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Trump's number two scores points as Vice-Presidential nominees square off

“The thought of Donald Trump as commander in chief scares us to death,” Kaine said.

Image: Andrew Gombert

VICE PRESIDENTIAL HOPEFULS Tim Kaine and Mike Pence launched into their only debate of the campaign last night, immediately clashing on the reputations, experiences and policies of their bosses chasing the White House.

Democrat Kaine and Republican Pence squared off to highlight their capabilities as the men who could be a heartbeat away from the presidency, but essentially they were on stage fighting a proxy war for their running mates five weeks before election day on 8 November.

Kaine, a US senator from Virginia, promoted himself as a deeply experienced local, state and national politician who would be the “right hand person” for Clinton, whom he described as trustworthy and more than capable in the role of commander in chief.

“The thought of Donald Trump as commander in chief scares us to death,” Kaine said.

“I can’t imagine how Governor Pence can defend the insult-driven, selfish, me-first style of Donald Trump,” Kaine said, vocalising his primary strategy of forcing Pence to on to the back foot about the brash Republican billionaire at every turn.

An imperturbable Pence, the governor of Indiana and a Christian conservative, calmly shot back.

“You would know a lot about an insult-driven campaign,” he said, highlighting Clinton’s relentless criticism of Trump and how she painted half of her Republican rival’s supporters as “deplorables.”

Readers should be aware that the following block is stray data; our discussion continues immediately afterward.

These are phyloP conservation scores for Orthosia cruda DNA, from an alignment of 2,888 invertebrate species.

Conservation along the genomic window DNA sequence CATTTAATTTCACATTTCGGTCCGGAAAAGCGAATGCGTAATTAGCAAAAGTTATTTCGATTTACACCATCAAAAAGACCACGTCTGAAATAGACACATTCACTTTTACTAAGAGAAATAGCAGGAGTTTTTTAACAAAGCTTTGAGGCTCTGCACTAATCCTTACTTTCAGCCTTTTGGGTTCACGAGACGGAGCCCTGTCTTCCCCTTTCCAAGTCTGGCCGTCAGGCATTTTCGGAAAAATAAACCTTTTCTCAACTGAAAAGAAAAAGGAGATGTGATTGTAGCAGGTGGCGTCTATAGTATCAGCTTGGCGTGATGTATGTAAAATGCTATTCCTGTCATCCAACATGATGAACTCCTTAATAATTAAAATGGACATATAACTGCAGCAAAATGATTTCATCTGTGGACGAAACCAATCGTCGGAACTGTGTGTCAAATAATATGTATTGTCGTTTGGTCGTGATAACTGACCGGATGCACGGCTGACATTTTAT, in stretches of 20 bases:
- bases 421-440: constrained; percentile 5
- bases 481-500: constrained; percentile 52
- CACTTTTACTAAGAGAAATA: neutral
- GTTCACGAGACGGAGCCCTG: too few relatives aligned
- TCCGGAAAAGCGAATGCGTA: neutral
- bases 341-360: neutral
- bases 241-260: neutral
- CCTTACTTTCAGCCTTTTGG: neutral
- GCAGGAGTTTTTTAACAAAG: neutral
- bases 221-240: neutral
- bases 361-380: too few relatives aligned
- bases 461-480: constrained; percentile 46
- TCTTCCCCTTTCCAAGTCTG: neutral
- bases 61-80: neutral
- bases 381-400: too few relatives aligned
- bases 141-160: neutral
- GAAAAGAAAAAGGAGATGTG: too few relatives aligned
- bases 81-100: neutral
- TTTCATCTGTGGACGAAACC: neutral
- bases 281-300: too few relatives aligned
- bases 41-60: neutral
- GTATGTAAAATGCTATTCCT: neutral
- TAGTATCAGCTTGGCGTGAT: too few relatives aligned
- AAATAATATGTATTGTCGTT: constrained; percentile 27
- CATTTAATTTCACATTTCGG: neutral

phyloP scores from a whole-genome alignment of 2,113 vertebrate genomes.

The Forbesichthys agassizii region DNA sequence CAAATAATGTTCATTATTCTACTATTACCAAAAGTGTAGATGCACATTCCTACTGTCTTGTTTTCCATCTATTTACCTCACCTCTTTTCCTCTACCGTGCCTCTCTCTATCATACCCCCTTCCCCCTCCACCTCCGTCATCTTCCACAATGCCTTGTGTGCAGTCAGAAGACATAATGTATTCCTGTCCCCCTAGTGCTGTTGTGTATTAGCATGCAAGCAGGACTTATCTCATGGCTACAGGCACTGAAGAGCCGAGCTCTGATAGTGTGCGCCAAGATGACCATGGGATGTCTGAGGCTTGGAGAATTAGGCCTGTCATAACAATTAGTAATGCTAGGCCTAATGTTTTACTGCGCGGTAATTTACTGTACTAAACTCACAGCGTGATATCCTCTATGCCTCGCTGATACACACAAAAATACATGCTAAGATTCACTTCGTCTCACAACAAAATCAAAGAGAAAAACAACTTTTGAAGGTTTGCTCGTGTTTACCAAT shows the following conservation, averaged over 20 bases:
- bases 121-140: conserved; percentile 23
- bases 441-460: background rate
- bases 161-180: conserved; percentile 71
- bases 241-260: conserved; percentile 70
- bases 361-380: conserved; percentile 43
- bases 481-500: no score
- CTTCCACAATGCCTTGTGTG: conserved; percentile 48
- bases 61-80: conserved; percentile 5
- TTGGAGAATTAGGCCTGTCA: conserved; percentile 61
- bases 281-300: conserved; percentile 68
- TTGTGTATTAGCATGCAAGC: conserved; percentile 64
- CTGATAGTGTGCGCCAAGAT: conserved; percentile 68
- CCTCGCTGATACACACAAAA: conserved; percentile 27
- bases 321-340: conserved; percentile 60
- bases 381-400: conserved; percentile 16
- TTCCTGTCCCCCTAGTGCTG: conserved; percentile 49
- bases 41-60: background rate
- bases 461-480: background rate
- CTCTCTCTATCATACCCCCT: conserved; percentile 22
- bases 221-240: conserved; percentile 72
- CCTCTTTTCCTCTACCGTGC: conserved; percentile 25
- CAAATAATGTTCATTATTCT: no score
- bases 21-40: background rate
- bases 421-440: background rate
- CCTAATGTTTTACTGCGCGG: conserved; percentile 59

“We see entire portions of the world, particularly the wider Middle East, spinning out of control. The situation we’re watching hour by hour in Syria today is the result of the weak foreign policy that Hillary Clinton helped lead in this administration and create.”

For many Americans, it will be their first prolonged exposure to the men who would be next in line for the presidency if their side wins on 8 November.

Both sought to convince undecided voters that their bosses are worthy of the Oval Office.

‘Shooting himself in the foot’

Campaign 2016 VP Debate Source: Joe Raedle

Pence is as modest and polite in style as Trump is brash and insulting, while Kaine, also with a modest style on Capitol Hill, appeared to take a more aggressive stance than Pence in attacking the rival camp.

Polls show Clinton gaining in the wake of a punishing week for her Republican rival Trump, who was hammered by controversies over his taxes and his treatment of women.

Kaine sought to drill down on those issues, demanding Trump release his tax returns, and appearing to try to bait Trump about his impulsive habit of tweeting missteps during the campaign.

“Donald Trump can’t start a Twitter war with Miss Universe without shooting himself in the foot,” Kaine said, referring to Trump’s rants against Alicia Machado, a beauty queen whom he called “Miss Piggy” when she gained weight after winning her crown.

The two men repeatedly talked over each over as they clashed about Trump’s failure to release his tax records, social security, how to handle an aggressive Russia, and the prospect of mounting debt, forcing moderator Elaine Quijano to intervene and insist they cut it out.

Campaign 2016 VP Debate Source: David Goldman

Kaine, 58, and Pence, 57, are about 10 years younger than the presidential nominees. They each are fathers of a son serving in the US military, and they are seen as more engaged with their faith than Clinton and Trump.

Weighing heavily against the New York billionaire are a mediocre performance in his first debate with Clinton, followed by revelations of a $916 million loss in 1995 that may have meant he paid no taxes for several years, and criticism of his demeaning treatment of Machado.

Pence, who spent a dozen years in Congress, is known for his discipline. He has prepared intensively for the debate, unlike Trump, who did little to practice for his 26 September encounter with Clinton.

© AFP 2016

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